Norway’s Statoil (Reuters) has entered into partnership with Canada’s PetroFrontier Corp to explore for shale gas in Australia, it said on Wednesday.
Australia, the world’s fourth-largest exporter of liquefied natural gas (LNG), could have enough shale gas resources to double its gas resource base, the government said in May.
Statoil will farm into four exploration permits and two exploration permit applications in the Southern Georgina basin, Northern Territory, the Calgary-headquartered PetroFrontier’s said in a separate statement.
This is the first footprint of the Nordic company in Australia, while Statoil has been betting big on unconventional gas resources in the United States, identified as one of its key growth areas.
“It’s a small, but significant step for Statoil in Australia. They can use their U.S. experience as a stepping stone for exploration,” said Trond Omdal, analyst at Arctic Securities.
The Norwegian company will have an option to earn up to 65 percent of PetroFrontier’s working interest in exchange for exploration related payments and carried costs of up to $210 million over three phases, PetroFrontier said.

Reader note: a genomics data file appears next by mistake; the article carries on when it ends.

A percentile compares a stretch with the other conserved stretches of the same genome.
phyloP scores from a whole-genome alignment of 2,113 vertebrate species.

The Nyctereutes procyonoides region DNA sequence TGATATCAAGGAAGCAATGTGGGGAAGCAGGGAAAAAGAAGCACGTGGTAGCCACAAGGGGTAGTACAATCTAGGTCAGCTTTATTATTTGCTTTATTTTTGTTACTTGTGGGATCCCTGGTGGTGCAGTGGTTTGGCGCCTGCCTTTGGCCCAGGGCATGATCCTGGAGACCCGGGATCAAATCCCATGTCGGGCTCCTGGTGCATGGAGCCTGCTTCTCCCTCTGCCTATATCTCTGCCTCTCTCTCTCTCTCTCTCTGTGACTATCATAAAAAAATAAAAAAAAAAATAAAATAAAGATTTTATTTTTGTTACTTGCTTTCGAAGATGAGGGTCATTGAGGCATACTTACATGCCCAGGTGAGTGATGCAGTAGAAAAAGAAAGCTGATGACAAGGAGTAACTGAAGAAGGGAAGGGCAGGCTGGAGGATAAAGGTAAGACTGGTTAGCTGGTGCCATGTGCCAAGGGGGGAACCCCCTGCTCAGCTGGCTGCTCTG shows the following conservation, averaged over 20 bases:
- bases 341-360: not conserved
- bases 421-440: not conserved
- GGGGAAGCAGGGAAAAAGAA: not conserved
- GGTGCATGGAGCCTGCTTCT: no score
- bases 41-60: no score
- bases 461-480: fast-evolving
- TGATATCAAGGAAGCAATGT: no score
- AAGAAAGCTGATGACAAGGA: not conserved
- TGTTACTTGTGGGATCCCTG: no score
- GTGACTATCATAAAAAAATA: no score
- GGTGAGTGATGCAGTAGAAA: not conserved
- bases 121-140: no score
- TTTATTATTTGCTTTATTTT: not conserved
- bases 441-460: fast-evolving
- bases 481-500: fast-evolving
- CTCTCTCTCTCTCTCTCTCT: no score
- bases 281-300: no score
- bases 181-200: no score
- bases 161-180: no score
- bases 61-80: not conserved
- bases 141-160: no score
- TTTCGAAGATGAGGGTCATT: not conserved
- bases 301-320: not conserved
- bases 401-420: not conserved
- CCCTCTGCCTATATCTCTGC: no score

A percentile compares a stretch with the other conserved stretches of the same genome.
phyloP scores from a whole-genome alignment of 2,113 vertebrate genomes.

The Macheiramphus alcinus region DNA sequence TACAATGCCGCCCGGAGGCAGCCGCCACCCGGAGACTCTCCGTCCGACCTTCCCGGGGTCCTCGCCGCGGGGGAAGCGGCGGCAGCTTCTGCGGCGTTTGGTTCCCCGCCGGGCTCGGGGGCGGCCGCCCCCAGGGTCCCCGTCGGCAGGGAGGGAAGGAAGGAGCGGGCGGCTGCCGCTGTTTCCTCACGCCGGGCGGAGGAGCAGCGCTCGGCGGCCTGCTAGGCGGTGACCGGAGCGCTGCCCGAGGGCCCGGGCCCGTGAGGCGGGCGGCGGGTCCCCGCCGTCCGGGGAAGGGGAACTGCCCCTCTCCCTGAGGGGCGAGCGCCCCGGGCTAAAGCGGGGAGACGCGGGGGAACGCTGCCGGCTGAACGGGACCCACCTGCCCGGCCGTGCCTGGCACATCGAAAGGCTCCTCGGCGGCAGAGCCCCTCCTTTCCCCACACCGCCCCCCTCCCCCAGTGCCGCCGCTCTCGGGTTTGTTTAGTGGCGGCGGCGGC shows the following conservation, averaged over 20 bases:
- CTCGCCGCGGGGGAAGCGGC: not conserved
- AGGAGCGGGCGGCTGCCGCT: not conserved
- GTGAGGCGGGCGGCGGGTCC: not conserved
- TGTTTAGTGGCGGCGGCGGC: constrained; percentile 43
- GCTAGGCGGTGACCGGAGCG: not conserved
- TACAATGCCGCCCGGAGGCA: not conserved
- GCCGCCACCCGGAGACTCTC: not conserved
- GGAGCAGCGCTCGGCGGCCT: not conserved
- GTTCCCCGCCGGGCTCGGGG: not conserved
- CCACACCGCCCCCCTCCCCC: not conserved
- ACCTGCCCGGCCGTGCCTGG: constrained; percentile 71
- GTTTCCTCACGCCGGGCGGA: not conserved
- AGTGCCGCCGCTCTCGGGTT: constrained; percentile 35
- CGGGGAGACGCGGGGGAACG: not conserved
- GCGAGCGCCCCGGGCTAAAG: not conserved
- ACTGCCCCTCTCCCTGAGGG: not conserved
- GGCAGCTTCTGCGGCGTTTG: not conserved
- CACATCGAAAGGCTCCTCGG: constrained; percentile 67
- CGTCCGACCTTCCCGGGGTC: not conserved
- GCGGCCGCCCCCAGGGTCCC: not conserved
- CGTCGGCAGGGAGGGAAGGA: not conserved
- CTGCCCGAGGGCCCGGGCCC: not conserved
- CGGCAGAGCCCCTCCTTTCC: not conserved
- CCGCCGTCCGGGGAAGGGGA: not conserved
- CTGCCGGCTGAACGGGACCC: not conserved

Statoil declined to give any estimated for the potential reserves.
“This is an exploration activity into immature areas, and we don’t want to give any indications as it’s a high risk to turn it into commercial potential,” said Baard Glad Pedersen, Statoil’s spokesman for international upstream activities.
The shale gas resources, which are primarily in central Australia, are estimated at about 400 trillion cubic feet (11.3 trillion cubic meters), the country’s resorce ministry has said.
Statoil said the partners could drill 10-20 wells by 2017, with Statoil committing $25 million for the first phase of the exploration programme.
PetroFrontier will operate the first phase of the programme while Statoil has secured options to operate from the second exploration phase in addition to increase ownership interests from 25 to 65 percent of PetroFrontier’s interests.
Trapped in deep rock formations, shale oil is extracted using new technologies like hydraulic fracturing – or “fracking” – and directional drilling.